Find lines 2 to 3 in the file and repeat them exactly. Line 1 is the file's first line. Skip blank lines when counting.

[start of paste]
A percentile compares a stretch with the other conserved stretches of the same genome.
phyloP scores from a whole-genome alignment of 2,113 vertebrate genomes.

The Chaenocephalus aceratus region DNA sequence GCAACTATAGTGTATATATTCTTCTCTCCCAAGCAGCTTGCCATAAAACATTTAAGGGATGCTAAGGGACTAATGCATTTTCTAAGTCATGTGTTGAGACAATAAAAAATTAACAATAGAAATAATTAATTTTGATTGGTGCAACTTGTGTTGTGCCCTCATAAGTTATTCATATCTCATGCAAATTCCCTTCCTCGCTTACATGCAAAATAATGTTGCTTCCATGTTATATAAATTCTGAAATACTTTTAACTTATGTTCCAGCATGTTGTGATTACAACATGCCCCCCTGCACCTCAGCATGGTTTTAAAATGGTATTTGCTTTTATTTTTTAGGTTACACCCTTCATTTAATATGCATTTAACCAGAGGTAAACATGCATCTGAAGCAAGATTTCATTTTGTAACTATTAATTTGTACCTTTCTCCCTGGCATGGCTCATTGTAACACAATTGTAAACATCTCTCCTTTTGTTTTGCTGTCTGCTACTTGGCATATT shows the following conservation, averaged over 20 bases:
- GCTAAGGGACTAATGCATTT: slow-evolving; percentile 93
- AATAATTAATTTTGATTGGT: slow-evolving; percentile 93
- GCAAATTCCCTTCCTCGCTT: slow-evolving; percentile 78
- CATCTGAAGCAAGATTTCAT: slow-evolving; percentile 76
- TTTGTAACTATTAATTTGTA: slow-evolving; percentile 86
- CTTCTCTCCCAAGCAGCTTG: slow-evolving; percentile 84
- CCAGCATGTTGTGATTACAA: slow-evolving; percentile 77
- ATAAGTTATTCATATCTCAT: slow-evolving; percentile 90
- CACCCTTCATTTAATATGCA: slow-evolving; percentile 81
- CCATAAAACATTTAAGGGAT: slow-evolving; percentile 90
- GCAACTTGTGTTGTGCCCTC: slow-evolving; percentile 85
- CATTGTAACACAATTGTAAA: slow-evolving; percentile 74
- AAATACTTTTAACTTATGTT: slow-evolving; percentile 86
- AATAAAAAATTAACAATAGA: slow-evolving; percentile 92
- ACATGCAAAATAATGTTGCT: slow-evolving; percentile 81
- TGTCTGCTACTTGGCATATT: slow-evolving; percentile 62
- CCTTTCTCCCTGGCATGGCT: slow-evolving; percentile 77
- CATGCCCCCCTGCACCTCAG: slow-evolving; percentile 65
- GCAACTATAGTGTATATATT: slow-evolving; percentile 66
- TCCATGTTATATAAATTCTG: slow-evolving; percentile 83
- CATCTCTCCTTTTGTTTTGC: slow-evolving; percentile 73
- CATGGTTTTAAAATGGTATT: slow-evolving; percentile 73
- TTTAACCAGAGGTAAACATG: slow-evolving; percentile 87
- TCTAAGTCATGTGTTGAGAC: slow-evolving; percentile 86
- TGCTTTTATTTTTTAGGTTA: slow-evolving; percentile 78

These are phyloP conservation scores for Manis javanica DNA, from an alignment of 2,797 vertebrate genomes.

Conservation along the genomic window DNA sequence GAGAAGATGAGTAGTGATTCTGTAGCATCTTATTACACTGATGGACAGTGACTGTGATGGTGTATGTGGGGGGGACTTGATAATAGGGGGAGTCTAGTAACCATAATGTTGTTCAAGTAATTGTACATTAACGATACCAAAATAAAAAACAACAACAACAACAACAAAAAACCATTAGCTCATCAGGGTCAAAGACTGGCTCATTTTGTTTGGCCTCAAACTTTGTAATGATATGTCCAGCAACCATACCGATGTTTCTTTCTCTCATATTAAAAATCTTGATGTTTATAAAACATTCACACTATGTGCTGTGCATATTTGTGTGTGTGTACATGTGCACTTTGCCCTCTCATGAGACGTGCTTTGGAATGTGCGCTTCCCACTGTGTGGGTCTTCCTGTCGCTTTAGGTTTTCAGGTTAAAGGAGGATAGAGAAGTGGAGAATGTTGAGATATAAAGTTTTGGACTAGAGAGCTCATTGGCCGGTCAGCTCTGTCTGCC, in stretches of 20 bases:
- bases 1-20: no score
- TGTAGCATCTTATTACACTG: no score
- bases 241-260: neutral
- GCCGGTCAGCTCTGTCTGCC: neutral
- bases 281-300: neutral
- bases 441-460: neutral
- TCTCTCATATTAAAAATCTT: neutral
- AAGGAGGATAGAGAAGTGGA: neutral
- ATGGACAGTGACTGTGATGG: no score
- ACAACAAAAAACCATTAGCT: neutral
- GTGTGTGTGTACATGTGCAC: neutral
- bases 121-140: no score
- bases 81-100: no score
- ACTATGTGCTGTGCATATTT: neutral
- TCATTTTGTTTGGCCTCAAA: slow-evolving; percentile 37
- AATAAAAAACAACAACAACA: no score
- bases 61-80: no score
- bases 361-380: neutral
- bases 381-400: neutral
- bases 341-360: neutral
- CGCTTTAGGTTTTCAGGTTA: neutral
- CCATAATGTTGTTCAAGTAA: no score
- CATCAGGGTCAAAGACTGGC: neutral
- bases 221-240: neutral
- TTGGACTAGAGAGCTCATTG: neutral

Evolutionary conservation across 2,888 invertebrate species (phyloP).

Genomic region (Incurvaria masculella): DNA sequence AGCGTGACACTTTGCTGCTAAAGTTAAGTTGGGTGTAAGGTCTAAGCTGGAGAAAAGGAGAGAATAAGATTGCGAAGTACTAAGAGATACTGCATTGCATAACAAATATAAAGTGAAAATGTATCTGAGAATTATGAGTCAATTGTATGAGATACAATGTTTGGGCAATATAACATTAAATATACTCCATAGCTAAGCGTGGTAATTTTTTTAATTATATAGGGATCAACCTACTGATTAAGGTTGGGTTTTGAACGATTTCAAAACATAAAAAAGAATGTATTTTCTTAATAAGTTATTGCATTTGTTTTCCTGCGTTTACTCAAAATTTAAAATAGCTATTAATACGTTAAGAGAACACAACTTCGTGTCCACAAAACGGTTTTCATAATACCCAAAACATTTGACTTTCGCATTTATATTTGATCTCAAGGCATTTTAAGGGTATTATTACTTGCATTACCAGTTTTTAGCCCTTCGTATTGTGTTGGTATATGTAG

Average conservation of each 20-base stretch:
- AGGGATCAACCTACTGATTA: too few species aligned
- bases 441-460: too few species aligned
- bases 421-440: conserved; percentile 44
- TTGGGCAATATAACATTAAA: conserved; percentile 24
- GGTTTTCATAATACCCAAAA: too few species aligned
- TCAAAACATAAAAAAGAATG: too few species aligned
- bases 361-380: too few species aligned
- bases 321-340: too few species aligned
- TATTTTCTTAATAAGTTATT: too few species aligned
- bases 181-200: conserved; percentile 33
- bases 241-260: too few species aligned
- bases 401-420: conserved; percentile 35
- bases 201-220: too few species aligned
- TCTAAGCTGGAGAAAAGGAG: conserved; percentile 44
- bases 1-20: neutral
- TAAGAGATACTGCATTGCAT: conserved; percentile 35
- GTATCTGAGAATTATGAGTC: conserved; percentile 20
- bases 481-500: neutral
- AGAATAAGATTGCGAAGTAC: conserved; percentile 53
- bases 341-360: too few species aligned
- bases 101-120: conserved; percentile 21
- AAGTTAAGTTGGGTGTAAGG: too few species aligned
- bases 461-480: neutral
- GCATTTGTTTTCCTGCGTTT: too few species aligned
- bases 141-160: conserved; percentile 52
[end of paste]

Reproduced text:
phyloP scores from a whole-genome alignment of 2,113 vertebrate genomes.

The Chaenocephalus aceratus region DNA sequence GCAACTATAGTGTATATATTCTTCTCTCCCAAGCAGCTTGCCATAAAACATTTAAGGGATGCTAAGGGACTAATGCATTTTCTAAGTCATGTGTTGAGACAATAAAAAATTAACAATAGAAATAATTAATTTTGATTGGTGCAACTTGTGTTGTGCCCTCATAAGTTATTCATATCTCATGCAAATTCCCTTCCTCGCTTACATGCAAAATAATGTTGCTTCCATGTTATATAAATTCTGAAATACTTTTAACTTATGTTCCAGCATGTTGTGATTACAACATGCCCCCCTGCACCTCAGCATGGTTTTAAAATGGTATTTGCTTTTATTTTTTAGGTTACACCCTTCATTTAATATGCATTTAACCAGAGGTAAACATGCATCTGAAGCAAGATTTCATTTTGTAACTATTAATTTGTACCTTTCTCCCTGGCATGGCTCATTGTAACACAATTGTAAACATCTCTCCTTTTGTTTTGCTGTCTGCTACTTGGCATATT shows the following conservation, averaged over 20 bases: